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How to vote as an American expat in Denmark

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Even if you won't be anywhere near this ballot box in Dixville Notch, New Hampshire – or anywhere else in the US – you can still take help decide the next US president. Photo: Mike Segar/Scanpix
16:49 CET+01:00
As The US presidential voting season is well underway with the first primary elections in New Hampshire, The Local looks at how American citizens can cast their ballots from outside the US.
Even if you're living thousands of miles away from the United States, don't fret - you can still have your voice heard from abroad.
 
The Local looks at the fairly simple steps involved in getting to vote in the state primaries and the general election in November.
 
Voting absentee in your state
 
To vote in your state's primary and presidential elections (and for some states, local elections), you first have to register online with the Federal Voting Assistance Program. Registering once means you'll receive both a primary ballot and a ballot for the general election in November.
 
The US State Department recommends doing this for those living abroad at the start of each election year so you can keep getting ballots sent to you, as many states do not automatically send you your primary and general election ballots unless you re-register. It doesn't hurt to re-register, even if your state does send the ballots to you automatically from a previous registration.
 
Then print, sign and send the resulting form to your state election office, which is listed on the form. Many states let you scan the signed form and email it to them. You should get your ballot by mail or electronically (depending on the state) 45 to 30 days before the primary election this winter or spring and the November 8th general election.
 
What if you don't have a US address?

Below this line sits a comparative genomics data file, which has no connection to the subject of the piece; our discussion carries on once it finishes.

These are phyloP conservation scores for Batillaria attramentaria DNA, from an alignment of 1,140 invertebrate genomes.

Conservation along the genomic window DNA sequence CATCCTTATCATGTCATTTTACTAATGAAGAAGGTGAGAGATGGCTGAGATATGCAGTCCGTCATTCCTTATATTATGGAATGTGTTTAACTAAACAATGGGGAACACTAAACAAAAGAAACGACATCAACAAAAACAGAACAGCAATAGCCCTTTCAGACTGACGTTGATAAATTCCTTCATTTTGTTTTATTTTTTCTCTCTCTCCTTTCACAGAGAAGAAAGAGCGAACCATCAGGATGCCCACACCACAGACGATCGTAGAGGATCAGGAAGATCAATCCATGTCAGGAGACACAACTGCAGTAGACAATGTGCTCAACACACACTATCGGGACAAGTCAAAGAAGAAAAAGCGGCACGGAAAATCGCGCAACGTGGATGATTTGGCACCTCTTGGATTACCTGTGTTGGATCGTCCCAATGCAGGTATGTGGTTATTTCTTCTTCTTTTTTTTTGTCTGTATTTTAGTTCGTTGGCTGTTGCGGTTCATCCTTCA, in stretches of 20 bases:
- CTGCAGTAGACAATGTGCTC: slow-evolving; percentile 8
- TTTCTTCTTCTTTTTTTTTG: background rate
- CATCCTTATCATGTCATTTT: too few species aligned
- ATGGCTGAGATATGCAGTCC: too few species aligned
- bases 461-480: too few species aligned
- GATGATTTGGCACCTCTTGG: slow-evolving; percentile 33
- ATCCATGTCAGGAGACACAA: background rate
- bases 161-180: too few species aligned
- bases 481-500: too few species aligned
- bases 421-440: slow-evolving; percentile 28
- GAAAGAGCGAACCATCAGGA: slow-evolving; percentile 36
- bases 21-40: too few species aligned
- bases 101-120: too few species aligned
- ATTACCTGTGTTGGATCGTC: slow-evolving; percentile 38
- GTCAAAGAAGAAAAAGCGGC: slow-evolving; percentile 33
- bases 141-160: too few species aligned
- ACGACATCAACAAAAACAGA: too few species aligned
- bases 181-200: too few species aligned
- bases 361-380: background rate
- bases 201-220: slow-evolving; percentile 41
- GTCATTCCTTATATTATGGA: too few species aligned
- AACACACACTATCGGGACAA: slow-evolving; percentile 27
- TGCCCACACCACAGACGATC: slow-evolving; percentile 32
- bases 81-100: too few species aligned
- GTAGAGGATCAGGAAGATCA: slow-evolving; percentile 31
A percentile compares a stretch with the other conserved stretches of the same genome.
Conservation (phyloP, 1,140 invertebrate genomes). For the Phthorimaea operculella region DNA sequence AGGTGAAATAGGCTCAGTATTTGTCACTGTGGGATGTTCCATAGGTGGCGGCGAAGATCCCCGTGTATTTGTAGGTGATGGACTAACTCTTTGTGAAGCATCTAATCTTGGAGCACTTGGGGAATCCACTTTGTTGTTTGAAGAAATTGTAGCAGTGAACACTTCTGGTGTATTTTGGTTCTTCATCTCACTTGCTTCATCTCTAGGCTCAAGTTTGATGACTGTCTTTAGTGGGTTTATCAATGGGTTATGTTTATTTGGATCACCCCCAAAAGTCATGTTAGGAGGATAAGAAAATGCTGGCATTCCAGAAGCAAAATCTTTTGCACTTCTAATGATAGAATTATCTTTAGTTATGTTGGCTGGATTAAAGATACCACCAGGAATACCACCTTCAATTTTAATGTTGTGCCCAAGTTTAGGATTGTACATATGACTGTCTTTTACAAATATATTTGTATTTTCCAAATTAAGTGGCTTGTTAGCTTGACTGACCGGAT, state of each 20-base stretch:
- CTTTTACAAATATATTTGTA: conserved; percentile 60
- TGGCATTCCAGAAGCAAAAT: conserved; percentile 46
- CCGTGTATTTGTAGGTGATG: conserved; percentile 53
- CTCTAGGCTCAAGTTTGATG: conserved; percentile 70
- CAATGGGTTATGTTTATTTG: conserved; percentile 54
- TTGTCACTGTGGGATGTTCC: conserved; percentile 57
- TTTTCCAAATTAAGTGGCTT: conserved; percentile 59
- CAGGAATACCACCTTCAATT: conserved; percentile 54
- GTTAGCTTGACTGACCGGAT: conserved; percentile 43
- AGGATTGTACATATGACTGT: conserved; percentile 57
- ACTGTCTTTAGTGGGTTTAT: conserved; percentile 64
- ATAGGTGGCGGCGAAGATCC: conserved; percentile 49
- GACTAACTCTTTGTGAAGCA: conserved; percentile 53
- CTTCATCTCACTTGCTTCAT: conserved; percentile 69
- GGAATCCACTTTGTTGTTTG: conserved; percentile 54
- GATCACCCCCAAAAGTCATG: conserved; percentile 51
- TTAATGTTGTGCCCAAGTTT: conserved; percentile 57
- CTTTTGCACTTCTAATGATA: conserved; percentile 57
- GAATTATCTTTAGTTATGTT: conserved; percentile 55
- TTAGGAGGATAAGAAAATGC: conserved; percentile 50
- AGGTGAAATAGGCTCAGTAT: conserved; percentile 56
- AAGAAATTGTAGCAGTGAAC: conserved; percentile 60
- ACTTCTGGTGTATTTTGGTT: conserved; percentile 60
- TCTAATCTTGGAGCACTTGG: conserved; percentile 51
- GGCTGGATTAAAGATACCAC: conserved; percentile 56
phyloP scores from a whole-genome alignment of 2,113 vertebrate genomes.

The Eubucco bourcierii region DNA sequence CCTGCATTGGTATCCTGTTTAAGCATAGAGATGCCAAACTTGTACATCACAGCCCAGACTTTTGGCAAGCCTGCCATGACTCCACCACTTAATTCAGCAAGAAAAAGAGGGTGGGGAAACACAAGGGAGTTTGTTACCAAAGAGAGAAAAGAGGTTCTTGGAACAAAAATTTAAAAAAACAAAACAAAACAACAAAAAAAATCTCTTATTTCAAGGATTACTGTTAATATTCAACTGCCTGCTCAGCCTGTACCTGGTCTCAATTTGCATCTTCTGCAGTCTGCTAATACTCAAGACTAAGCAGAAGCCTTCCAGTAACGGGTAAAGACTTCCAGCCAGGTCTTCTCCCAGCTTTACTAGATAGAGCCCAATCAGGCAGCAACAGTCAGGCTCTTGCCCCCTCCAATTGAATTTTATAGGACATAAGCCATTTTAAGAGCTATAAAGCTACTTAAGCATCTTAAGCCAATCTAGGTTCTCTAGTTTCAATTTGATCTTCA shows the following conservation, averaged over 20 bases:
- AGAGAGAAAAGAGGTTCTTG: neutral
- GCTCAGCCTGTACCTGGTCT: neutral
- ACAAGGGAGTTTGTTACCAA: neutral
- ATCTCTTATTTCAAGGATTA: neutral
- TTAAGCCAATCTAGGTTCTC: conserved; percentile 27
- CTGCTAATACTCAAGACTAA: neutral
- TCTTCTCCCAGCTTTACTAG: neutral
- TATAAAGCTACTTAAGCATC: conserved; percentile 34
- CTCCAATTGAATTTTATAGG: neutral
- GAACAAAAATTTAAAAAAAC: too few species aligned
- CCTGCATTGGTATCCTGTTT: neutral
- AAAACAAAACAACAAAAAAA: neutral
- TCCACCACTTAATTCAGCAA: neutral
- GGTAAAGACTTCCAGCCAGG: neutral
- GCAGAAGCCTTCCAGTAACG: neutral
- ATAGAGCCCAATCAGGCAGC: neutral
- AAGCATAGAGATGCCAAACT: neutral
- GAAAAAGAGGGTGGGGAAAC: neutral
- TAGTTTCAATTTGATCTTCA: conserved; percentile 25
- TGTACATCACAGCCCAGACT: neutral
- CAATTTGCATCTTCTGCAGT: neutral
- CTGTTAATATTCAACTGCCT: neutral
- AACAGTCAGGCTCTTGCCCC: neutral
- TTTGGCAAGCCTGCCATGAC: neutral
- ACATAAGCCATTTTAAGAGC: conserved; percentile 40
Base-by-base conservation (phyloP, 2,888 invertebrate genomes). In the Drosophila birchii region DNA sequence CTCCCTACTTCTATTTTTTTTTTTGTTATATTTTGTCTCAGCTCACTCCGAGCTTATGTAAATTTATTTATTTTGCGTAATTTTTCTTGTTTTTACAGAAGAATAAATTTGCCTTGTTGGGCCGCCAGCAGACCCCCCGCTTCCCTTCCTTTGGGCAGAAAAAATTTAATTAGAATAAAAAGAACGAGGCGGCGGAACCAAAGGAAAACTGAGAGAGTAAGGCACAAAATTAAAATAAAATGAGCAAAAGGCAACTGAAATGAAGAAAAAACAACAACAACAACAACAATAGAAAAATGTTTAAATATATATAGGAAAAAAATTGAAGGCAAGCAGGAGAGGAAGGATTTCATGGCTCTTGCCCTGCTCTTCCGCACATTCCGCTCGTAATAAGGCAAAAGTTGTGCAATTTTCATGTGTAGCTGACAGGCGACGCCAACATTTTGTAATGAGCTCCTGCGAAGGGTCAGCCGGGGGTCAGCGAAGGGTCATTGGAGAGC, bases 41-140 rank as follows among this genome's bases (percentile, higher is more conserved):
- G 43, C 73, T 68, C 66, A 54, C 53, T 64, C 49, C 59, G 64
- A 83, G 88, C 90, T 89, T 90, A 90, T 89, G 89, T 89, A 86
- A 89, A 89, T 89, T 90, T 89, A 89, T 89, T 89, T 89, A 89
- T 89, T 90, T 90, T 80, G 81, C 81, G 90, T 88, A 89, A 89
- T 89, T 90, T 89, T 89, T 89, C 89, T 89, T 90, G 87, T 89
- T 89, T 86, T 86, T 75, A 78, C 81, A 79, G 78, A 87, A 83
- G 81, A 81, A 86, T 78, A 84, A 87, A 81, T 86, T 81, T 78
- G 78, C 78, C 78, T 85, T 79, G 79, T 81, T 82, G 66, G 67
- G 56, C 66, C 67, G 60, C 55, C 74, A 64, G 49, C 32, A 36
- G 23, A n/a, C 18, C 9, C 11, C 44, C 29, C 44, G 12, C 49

Don't worry! Just register with the last state where you lived most recently before leaving the US. If you are an American citizen born outside the U.S. or were born in the U.S. to two non-American citizen parents and are no longer living in the U.S., you use the voting address of where your American parent(s) (or in some cases grandparent) or non-American parents last lived, even if no one in the family is still living at that address.
 
Twenty-four states plus Washington, DC allow American citizens who have never lived in the US to register where a parent is eligible to vote. Find a list of these states here.
 
Many other states allow it as well, even though they're not on the list, so you should request a ballot no matter what. If you run into problems, you can send an email to voterhelp@votefromabroad.org to ask for assistance.
 
Vote in-person at the Global Primary (if you're a Democrat)
 
Unlike Republicans, Democrats who live abroad get to choose to vote either in their home state primary or in the Democrats Abroad Global Presidential Primary (but not both) from now until March 8th. Democrats Abroad has state-level recognition in the Democratic National Committee, and sends delegates to the Democratic National Convention in July.
 
For the Democrats Abroad primary, you can vote in-person or by absentee ballot. If you'll be in the Copenhagen area, you can vote in-person at the Democrats Abroad voting centre on March 1st from 12 noon to 8 PM at:
 
Cafe Holberg No 19
Holbergsgade 19D
1057 Copenhagen K
 

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You must be a registered member of Democrats Abroad to vote, and it's free to register. You can register online beforehand at the Democrats Abroad website or in person the day you vote at the voting centre. Just bring your US passport along.
 
If you want to vote in the Democrats Abroad primary by email ballot, go to their Global Presidential Primary web page for instructions and a downloadable ballot. Simply print out the ballot online and email it to PrimaryVoting@democratsabroad.org or mail it to:
 
Voter Registration
c/o IFS
Petersdalvej 1A
2770 Kastrup
 
Democrats Abroad only holds a primary election, so for the general election in November, you vote via your state's absentee ballot.

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